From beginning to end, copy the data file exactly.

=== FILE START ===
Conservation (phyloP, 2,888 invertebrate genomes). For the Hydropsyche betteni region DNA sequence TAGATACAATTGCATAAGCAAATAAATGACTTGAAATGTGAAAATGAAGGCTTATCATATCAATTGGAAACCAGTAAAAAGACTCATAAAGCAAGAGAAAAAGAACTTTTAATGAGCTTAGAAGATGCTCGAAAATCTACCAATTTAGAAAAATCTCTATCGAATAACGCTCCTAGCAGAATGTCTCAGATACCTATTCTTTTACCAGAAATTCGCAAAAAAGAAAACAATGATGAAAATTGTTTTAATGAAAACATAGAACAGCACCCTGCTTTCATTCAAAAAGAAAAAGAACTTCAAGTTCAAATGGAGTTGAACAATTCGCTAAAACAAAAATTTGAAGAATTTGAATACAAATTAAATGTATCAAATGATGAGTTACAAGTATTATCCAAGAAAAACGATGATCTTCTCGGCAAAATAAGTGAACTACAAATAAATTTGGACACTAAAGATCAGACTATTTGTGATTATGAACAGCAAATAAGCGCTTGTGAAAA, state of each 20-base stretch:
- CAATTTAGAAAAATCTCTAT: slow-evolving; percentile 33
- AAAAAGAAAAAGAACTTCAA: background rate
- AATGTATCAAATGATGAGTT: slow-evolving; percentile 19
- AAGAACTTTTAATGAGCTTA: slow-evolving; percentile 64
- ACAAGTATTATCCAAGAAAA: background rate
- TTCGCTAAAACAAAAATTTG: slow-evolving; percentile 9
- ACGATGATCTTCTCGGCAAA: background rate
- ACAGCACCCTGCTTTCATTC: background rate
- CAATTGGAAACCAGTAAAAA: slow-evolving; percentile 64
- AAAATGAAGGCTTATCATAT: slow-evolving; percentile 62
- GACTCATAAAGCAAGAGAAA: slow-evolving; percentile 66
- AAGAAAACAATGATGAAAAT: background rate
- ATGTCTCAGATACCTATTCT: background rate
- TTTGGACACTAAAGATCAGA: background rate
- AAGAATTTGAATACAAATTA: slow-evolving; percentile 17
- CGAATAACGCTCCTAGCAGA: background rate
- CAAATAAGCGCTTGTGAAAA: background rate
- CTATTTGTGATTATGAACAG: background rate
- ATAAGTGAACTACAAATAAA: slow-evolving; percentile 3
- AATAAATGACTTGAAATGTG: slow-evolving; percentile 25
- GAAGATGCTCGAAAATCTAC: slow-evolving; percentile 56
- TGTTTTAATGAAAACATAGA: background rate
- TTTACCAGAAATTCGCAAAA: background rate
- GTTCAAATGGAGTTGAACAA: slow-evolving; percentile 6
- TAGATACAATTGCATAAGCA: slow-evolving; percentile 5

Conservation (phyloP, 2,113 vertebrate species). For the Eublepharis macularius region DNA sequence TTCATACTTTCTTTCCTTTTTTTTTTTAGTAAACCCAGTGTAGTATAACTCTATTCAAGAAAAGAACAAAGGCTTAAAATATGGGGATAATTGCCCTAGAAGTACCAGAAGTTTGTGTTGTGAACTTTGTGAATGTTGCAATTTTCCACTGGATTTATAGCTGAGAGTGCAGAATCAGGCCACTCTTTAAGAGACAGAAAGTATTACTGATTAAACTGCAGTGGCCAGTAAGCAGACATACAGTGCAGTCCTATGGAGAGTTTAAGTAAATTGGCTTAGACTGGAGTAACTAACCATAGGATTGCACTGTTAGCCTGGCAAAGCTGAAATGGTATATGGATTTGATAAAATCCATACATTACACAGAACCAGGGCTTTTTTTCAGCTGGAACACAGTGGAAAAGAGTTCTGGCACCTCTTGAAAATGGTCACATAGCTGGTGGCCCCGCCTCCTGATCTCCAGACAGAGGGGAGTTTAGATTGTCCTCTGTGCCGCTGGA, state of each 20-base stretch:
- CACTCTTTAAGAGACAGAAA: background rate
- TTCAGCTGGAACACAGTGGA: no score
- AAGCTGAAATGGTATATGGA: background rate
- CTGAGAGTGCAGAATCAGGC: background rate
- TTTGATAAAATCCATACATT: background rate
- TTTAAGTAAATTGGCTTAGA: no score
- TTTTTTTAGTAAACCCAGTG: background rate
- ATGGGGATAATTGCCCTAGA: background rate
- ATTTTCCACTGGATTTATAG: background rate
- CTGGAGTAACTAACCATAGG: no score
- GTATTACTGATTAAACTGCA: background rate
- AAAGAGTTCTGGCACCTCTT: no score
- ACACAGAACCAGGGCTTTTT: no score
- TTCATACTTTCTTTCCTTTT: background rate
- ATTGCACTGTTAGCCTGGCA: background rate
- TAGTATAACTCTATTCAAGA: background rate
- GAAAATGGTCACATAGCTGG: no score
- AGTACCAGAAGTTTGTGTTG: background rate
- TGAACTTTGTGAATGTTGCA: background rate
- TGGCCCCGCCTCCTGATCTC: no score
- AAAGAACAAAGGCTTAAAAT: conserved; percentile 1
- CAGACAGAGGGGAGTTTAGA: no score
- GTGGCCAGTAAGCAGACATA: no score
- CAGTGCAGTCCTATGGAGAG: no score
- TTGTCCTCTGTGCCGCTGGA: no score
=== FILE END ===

Conservation (phyloP, 2,888 invertebrate genomes). For the Hydropsyche betteni region DNA sequence TAGATACAATTGCATAAGCAAATAAATGACTTGAAATGTGAAAATGAAGGCTTATCATATCAATTGGAAACCAGTAAAAAGACTCATAAAGCAAGAGAAAAAGAACTTTTAATGAGCTTAGAAGATGCTCGAAAATCTACCAATTTAGAAAAATCTCTATCGAATAACGCTCCTAGCAGAATGTCTCAGATACCTATTCTTTTACCAGAAATTCGCAAAAAAGAAAACAATGATGAAAATTGTTTTAATGAAAACATAGAACAGCACCCTGCTTTCATTCAAAAAGAAAAAGAACTTCAAGTTCAAATGGAGTTGAACAATTCGCTAAAACAAAAATTTGAAGAATTTGAATACAAATTAAATGTATCAAATGATGAGTTACAAGTATTATCCAAGAAAAACGATGATCTTCTCGGCAAAATAAGTGAACTACAAATAAATTTGGACACTAAAGATCAGACTATTTGTGATTATGAACAGCAAATAAGCGCTTGTGAAAA, state of each 20-base stretch:
- CAATTTAGAAAAATCTCTAT: slow-evolving; percentile 33
- AAAAAGAAAAAGAACTTCAA: background rate
- AATGTATCAAATGATGAGTT: slow-evolving; percentile 19
- AAGAACTTTTAATGAGCTTA: slow-evolving; percentile 64
- ACAAGTATTATCCAAGAAAA: background rate
- TTCGCTAAAACAAAAATTTG: slow-evolving; percentile 9
- ACGATGATCTTCTCGGCAAA: background rate
- ACAGCACCCTGCTTTCATTC: background rate
- CAATTGGAAACCAGTAAAAA: slow-evolving; percentile 64
- AAAATGAAGGCTTATCATAT: slow-evolving; percentile 62
- GACTCATAAAGCAAGAGAAA: slow-evolving; percentile 66
- AAGAAAACAATGATGAAAAT: background rate
- ATGTCTCAGATACCTATTCT: background rate
- TTTGGACACTAAAGATCAGA: background rate
- AAGAATTTGAATACAAATTA: slow-evolving; percentile 17
- CGAATAACGCTCCTAGCAGA: background rate
- CAAATAAGCGCTTGTGAAAA: background rate
- CTATTTGTGATTATGAACAG: background rate
- ATAAGTGAACTACAAATAAA: slow-evolving; percentile 3
- AATAAATGACTTGAAATGTG: slow-evolving; percentile 25
- GAAGATGCTCGAAAATCTAC: slow-evolving; percentile 56
- TGTTTTAATGAAAACATAGA: background rate
- TTTACCAGAAATTCGCAAAA: background rate
- GTTCAAATGGAGTTGAACAA: slow-evolving; percentile 6
- TAGATACAATTGCATAAGCA: slow-evolving; percentile 5

Conservation (phyloP, 2,113 vertebrate species). For the Eublepharis macularius region DNA sequence TTCATACTTTCTTTCCTTTTTTTTTTTAGTAAACCCAGTGTAGTATAACTCTATTCAAGAAAAGAACAAAGGCTTAAAATATGGGGATAATTGCCCTAGAAGTACCAGAAGTTTGTGTTGTGAACTTTGTGAATGTTGCAATTTTCCACTGGATTTATAGCTGAGAGTGCAGAATCAGGCCACTCTTTAAGAGACAGAAAGTATTACTGATTAAACTGCAGTGGCCAGTAAGCAGACATACAGTGCAGTCCTATGGAGAGTTTAAGTAAATTGGCTTAGACTGGAGTAACTAACCATAGGATTGCACTGTTAGCCTGGCAAAGCTGAAATGGTATATGGATTTGATAAAATCCATACATTACACAGAACCAGGGCTTTTTTTCAGCTGGAACACAGTGGAAAAGAGTTCTGGCACCTCTTGAAAATGGTCACATAGCTGGTGGCCCCGCCTCCTGATCTCCAGACAGAGGGGAGTTTAGATTGTCCTCTGTGCCGCTGGA, state of each 20-base stretch:
- CACTCTTTAAGAGACAGAAA: background rate
- TTCAGCTGGAACACAGTGGA: no score
- AAGCTGAAATGGTATATGGA: background rate
- CTGAGAGTGCAGAATCAGGC: background rate
- TTTGATAAAATCCATACATT: background rate
- TTTAAGTAAATTGGCTTAGA: no score
- TTTTTTTAGTAAACCCAGTG: background rate
- ATGGGGATAATTGCCCTAGA: background rate
- ATTTTCCACTGGATTTATAG: background rate
- CTGGAGTAACTAACCATAGG: no score
- GTATTACTGATTAAACTGCA: background rate
- AAAGAGTTCTGGCACCTCTT: no score
- ACACAGAACCAGGGCTTTTT: no score
- TTCATACTTTCTTTCCTTTT: background rate
- ATTGCACTGTTAGCCTGGCA: background rate
- TAGTATAACTCTATTCAAGA: background rate
- GAAAATGGTCACATAGCTGG: no score
- AGTACCAGAAGTTTGTGTTG: background rate
- TGAACTTTGTGAATGTTGCA: background rate
- TGGCCCCGCCTCCTGATCTC: no score
- AAAGAACAAAGGCTTAAAAT: conserved; percentile 1
- CAGACAGAGGGGAGTTTAGA: no score
- GTGGCCAGTAAGCAGACATA: no score
- CAGTGCAGTCCTATGGAGAG: no score
- TTGTCCTCTGTGCCGCTGGA: no score